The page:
Safety First Blog

Top 5 Reasons USP <800> Is Important to Your Health

Posted by Laura Paxton on Feb 3, 2021 1:02:25 PM
Laura Paxton
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The USP <800> isn’t just another standard meant to make healthcare organizations scramble and comply; it actually provides benefits that protect the health of your staff. Here are the top five ways USP <800> is good for your health: 

  1. The Healthcare Worker is Protected from Harm.
    At its very core, USP <800> is focused on protecting the healthcare worker where other mandates protect the patient. When you consider that the CDC says a shocking 8 million U.S. healthcare workers are potentially exposed to hazardous drugs (HDs) each year, these standards are long overdue.
  2. We Now have Clear Methods for Protecting the Healthcare Worker.
    USP <800> lays out HD programs that healthcare organizations need to put into place to protect all healthcare workers - which includes anyone that receives, prepares, administers, or handles the drugs.

    For example, in the receiving of HDs one of the USP <800> guidelines requires healthcare organizations to designate and identify an area for the sole purpose of  unpacking all HD products. Also, employees must be alerted to the risk of exposure to HD residue through signage in this area. The guideline goes on to outline specific supplies in the receiving area, labeling instructions, PPE to be worn when unpacking HDs, and more.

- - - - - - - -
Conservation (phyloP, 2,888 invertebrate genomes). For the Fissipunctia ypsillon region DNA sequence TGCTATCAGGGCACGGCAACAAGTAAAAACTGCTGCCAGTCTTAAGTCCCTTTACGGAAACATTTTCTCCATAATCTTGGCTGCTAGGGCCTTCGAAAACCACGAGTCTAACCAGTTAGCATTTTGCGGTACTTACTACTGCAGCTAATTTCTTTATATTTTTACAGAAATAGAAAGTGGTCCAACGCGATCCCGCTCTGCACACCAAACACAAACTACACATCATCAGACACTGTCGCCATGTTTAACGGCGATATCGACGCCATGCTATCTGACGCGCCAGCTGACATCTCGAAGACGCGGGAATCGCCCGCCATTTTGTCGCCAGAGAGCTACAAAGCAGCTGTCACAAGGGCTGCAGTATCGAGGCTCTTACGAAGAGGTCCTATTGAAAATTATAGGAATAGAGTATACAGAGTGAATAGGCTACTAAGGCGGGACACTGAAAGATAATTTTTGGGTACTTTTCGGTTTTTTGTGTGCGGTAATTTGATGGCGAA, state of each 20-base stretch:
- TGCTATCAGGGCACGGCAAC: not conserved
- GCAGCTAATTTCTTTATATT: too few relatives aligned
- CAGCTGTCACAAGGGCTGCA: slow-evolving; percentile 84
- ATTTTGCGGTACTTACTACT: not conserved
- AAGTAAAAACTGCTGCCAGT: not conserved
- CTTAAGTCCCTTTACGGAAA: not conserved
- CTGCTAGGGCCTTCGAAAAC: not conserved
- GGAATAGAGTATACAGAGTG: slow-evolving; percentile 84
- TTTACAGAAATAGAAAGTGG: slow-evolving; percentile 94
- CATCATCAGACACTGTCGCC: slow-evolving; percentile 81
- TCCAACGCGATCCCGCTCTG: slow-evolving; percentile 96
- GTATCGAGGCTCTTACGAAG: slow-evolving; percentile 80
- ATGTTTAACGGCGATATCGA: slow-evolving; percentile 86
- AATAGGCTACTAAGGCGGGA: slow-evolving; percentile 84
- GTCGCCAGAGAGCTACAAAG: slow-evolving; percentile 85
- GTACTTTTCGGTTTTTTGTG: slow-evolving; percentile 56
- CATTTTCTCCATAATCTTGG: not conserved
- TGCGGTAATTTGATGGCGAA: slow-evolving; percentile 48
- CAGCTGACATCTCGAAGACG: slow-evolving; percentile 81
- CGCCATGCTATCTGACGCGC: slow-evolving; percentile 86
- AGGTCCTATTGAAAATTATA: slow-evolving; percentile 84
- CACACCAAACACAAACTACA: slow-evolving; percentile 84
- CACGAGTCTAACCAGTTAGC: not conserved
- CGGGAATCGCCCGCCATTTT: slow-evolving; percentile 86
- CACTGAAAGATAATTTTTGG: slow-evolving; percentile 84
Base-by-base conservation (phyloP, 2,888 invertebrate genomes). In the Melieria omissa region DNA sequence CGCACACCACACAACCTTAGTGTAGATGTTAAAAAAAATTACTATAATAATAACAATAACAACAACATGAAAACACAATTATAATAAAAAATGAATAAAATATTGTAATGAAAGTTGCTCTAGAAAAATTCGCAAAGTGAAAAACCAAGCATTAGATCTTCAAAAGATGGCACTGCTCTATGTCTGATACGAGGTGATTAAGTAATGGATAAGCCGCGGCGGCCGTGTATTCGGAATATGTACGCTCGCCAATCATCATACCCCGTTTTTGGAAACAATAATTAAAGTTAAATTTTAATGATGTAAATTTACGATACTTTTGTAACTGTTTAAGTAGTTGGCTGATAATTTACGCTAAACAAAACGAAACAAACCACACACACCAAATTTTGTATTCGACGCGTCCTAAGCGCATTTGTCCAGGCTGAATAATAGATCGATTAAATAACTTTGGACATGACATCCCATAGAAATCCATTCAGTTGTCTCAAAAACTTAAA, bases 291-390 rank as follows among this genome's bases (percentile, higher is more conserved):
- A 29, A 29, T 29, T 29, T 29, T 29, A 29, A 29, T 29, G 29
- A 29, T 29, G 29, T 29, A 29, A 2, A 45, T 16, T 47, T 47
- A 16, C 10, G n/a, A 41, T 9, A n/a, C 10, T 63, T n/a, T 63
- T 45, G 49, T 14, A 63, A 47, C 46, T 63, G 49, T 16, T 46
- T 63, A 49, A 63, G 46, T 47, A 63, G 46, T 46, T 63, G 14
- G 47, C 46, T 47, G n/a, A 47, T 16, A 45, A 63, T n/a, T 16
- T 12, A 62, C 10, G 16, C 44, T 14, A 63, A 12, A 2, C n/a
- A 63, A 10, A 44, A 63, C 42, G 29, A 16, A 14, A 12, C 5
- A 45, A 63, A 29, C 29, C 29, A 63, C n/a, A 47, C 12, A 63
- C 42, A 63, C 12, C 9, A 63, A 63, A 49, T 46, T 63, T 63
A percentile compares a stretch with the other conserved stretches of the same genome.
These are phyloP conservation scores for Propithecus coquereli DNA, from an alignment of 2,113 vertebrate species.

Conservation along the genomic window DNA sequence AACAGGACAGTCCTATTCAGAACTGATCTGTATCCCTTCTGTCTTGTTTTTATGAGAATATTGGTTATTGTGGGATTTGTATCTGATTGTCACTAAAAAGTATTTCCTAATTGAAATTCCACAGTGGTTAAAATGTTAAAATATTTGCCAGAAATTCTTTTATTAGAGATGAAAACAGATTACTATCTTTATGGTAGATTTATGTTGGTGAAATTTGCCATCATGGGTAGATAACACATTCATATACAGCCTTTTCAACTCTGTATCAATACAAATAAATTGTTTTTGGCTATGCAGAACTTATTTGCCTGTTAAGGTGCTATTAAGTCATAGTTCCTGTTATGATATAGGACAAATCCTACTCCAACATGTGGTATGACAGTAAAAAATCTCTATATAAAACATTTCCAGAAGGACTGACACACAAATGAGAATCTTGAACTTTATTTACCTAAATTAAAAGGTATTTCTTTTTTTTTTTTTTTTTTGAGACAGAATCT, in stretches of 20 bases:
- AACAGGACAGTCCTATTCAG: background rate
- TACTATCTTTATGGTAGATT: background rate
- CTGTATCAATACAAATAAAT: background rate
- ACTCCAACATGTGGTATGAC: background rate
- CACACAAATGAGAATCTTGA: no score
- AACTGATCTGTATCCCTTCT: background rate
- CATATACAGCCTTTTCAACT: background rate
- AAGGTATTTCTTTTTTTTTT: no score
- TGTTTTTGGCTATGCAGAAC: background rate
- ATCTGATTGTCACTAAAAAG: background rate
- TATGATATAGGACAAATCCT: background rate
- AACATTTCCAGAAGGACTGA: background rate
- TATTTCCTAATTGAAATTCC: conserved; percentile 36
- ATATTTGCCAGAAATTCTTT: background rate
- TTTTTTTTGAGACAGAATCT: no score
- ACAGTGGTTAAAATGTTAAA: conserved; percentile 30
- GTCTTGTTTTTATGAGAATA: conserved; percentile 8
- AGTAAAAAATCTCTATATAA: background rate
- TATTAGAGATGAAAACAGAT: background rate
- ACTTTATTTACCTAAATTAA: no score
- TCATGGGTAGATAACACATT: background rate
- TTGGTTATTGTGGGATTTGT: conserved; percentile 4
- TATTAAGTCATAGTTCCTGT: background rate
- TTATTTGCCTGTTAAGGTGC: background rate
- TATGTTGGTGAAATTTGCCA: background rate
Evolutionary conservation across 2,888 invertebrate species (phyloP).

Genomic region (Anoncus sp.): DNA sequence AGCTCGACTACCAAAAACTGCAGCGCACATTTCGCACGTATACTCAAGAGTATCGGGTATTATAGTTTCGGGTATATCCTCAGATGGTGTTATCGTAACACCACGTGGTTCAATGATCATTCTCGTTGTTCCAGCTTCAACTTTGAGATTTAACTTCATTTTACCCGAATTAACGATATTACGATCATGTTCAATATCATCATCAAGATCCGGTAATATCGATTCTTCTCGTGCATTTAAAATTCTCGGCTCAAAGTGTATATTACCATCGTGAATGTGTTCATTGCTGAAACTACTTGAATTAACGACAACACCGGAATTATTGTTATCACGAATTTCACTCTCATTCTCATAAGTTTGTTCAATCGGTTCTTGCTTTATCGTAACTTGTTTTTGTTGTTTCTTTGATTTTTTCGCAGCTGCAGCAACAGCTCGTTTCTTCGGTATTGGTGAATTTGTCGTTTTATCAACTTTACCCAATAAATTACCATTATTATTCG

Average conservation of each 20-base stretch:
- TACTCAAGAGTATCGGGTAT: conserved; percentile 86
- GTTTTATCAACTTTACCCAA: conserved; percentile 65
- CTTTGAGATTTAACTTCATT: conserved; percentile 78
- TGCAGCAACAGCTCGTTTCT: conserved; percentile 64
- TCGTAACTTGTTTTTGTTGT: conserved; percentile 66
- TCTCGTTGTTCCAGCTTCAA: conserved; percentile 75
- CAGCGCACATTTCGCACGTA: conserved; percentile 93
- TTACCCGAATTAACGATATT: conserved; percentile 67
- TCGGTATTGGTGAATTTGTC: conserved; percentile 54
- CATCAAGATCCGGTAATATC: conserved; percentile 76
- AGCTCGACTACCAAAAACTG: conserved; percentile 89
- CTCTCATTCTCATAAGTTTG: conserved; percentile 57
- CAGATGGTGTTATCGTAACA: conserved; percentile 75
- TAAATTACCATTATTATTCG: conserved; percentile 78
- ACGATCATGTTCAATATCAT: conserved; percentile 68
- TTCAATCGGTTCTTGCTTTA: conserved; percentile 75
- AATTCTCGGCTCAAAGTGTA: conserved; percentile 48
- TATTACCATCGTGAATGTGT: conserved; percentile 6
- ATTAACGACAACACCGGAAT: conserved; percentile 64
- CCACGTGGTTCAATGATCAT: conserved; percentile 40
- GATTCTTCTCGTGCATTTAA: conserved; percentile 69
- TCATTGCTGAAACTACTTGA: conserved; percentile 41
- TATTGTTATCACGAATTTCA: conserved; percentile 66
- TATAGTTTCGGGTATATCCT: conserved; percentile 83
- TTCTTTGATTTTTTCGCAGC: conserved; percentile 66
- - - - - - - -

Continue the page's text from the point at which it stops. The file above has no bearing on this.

These specific instructions take the guesswork out of all of the specific procedures needed to protect healthcare workers who handle HDs.

  3. The Healthcare System Itself Is Protected
    While the USP does not enforce its standards, OSHA, the Joint Commission and state agencies can enforce the guidelines laid out in USP <800>. Failure to comply could lead to fines and sanctions. By protecting the healthcare worker, the larger organization is also safeguarded against risk and litigation.   

  4. A Human Approach to Protecting Healthcare Workers.
    There are three levels of care:

    1.  Technical - Terms and language that can confuse healthcare workers attempting to comply.
    2.  Documentation - “Read this three-ring binder, check it off the list and let’s move on.”
    3.  Human Approach - USP <800> requires organizations to put programs into practice to protect healthcare workers, and afterwards    their methods are assessed. 

  5.  Actionable, Searchable Information Must Be Accessible
    The USP <800> requires healthcare organizations to create an HD communication plan that makes available HD information to all healthcare workers who in some way interact with HDs. The communication plan must include the HD inventory, the responsibilities of the workers who handle HDs, requirements for labeling drugs, training requirements, and much more. It can be presented in hard and digital formats on an intranet, multiple spreadsheets and documents, as well as binders with printed information. It also must be available in all workplaces where HDs are handled.

    Digital, searchable HD databases like RPharmy’s Rhazdrugs present this important information where healthcare workers can easily access it, like in their EHR, which can drastically reduce the risk of hazardous exposure to healthcare workers. 

Bottom Line: Maintaining USP <800> compliance contributes to the health and well-being of your healthcare workers while also reducing the legal risk of your organization.

To learn more, check out our blog The Human Cost of Not Going Beyond USP 800 Compliance. We’re always here to answer your USP <800> compliance questions. 


Topics: Rhazdrugs, Policy, USP <800>, Formweb

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